India—Prayer for progress amid the challenges

India has the world's fourth largest economy. In recent years, it has assumed an increasingly important role on the world stage, economically and politically. Capitalizing on large numbers of well-educated people skilled in the English language, it has also become a major exporter of software services and software workers.

Earlier this year, Indians sent a positive signal as they united to vote for a secular government and for balance. Manmohan Singh, who is both an economist and the nation's prime minister, is positioned to tackle issues such as reform and accountability in administration, as well as the corrupt practices that have slowed progress. Singh, perhaps best known for bringing India out of nuclear isolation by signing a landmark deal with the US, maintains a low profile and is respected for his integrity. Agriculture and infrastructure are industries that are crying out for help, and some improvements are already in place for farmers, who represent about 60 percent of the nation's economy. New global and local partnerships are doing much to increase productivity while also cutting down on exploitation.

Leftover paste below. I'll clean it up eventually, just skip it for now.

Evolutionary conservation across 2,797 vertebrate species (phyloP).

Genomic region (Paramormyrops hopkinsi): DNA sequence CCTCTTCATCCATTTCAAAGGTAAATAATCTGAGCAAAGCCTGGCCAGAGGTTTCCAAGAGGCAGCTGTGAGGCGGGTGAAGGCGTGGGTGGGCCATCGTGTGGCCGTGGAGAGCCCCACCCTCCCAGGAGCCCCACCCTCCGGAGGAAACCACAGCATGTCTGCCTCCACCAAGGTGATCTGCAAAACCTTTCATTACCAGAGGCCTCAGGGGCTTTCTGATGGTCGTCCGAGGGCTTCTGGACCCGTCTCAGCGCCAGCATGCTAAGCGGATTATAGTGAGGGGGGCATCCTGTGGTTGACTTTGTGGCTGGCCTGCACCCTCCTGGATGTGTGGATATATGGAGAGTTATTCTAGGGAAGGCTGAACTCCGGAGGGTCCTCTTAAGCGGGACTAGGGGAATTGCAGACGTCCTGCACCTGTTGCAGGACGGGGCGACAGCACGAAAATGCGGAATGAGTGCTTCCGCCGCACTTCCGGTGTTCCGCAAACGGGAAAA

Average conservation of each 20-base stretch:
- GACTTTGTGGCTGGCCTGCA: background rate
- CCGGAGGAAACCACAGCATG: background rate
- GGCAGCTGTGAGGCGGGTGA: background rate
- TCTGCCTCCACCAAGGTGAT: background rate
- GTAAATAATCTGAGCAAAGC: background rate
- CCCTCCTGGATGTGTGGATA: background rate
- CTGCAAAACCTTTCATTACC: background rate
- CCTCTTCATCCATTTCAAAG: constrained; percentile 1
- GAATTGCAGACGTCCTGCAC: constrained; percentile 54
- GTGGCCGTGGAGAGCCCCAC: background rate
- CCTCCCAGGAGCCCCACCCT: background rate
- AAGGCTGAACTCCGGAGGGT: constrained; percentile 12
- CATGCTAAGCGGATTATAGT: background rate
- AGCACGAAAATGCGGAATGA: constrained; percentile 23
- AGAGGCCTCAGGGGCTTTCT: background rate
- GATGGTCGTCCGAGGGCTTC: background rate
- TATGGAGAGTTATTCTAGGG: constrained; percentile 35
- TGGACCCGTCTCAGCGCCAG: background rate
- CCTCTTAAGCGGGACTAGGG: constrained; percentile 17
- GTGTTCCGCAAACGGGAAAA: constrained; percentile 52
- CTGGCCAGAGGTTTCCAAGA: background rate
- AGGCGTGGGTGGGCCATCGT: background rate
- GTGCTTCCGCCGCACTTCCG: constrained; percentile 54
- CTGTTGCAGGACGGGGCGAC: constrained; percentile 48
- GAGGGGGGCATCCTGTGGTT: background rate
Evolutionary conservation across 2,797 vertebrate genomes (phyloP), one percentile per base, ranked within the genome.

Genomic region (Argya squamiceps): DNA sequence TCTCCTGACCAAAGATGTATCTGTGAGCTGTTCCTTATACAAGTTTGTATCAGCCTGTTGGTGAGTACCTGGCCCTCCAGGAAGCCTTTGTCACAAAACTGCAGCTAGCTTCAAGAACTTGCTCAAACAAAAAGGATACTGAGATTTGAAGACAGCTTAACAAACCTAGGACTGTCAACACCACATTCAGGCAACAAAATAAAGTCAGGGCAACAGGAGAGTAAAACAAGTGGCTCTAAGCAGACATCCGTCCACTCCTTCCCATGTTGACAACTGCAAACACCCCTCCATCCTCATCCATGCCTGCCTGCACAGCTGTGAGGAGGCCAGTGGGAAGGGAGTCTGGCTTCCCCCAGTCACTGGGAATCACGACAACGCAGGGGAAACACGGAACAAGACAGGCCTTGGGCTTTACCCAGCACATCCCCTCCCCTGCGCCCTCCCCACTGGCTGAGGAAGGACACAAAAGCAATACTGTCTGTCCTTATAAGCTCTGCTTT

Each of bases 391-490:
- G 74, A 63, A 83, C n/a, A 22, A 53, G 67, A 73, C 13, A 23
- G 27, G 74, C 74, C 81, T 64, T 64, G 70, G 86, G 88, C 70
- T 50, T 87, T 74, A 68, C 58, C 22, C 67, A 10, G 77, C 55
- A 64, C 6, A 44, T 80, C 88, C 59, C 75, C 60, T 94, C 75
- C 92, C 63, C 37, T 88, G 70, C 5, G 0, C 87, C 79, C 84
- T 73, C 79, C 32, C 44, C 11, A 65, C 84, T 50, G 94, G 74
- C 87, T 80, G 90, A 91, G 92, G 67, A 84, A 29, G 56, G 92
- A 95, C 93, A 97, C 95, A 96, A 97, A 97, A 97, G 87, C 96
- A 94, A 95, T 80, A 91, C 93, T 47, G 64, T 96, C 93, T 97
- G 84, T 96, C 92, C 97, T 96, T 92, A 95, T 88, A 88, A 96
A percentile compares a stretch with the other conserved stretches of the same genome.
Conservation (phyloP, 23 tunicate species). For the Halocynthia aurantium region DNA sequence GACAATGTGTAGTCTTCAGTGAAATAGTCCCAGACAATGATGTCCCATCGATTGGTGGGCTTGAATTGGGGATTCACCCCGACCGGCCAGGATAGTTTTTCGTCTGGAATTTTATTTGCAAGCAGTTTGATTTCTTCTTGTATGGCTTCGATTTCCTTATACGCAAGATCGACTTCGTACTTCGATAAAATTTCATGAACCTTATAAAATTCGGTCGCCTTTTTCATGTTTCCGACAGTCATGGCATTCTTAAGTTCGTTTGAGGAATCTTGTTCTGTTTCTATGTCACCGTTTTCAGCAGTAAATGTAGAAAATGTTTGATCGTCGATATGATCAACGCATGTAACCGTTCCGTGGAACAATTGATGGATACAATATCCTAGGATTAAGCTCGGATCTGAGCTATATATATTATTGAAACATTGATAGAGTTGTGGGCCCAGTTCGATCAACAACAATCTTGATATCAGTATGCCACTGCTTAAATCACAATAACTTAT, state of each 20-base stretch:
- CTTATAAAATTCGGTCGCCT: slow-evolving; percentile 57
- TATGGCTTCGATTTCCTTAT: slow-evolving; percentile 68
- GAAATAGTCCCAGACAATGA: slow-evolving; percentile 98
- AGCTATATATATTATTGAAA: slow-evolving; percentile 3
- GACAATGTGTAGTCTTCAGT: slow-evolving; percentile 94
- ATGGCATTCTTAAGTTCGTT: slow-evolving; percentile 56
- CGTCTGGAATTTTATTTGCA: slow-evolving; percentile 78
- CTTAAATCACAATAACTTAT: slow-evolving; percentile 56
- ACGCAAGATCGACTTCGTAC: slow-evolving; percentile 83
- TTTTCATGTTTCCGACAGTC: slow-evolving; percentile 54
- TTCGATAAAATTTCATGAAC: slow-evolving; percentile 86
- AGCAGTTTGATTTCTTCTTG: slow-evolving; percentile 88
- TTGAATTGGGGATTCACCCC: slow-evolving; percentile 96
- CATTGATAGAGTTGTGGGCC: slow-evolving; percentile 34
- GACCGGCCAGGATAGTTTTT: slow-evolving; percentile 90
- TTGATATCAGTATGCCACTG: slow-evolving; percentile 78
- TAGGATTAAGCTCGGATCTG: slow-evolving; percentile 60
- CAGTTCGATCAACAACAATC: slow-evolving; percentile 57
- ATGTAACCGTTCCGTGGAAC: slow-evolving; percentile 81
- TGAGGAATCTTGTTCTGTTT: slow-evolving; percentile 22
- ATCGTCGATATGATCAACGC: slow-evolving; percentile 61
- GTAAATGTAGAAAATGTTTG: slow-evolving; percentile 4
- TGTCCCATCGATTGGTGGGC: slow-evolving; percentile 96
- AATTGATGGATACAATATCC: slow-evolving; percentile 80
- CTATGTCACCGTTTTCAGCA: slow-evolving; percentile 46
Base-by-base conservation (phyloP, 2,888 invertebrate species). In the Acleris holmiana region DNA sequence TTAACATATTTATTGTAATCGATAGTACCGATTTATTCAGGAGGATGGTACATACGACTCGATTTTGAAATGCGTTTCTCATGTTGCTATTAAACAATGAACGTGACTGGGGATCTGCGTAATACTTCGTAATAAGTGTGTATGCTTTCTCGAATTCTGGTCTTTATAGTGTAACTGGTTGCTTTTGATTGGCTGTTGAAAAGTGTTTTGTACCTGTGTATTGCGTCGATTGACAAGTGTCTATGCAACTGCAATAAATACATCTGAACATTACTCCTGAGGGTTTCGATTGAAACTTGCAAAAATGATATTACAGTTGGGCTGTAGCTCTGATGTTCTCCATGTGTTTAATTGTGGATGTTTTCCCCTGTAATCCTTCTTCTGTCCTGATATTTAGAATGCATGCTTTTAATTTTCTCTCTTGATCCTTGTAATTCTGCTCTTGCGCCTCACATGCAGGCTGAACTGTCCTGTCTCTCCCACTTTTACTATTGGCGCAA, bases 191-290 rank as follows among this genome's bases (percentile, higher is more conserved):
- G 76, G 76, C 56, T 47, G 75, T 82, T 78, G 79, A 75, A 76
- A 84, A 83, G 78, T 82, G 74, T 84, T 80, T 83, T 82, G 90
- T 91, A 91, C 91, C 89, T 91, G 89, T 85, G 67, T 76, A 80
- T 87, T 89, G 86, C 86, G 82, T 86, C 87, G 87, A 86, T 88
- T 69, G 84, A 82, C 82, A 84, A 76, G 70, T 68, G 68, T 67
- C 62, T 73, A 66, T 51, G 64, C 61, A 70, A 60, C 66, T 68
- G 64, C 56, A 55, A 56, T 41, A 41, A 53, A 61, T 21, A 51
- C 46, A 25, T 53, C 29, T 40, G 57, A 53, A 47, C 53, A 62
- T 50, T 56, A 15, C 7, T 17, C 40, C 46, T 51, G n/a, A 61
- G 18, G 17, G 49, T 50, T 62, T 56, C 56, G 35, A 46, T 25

Despite all this progress, there are large challenges to face and overcome. Illiteracy, overpopulation, and poverty continue to be serious problems. Geographically, India is surrounded by political unrest and turmoil. The conflict in Sri Lanka with the ethnic Tamils has left thousands displaced and in need of assistance. To the east, Burma's military junta, which has kept Aung San Suu Kyi, the Nobel laureate and human rights leader, under house arrest for 14 of the last 19 years, is resisting pro-democracy groups. To the west, both Pakistan and Afghanistan pose possible threats of Islamic fundamentalism and terrorist activity. But can fear-based economic forces, terror threats, or political and religious fundamentalism and their volatile reactions be allowed to determine India's future?

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October 12, 2009

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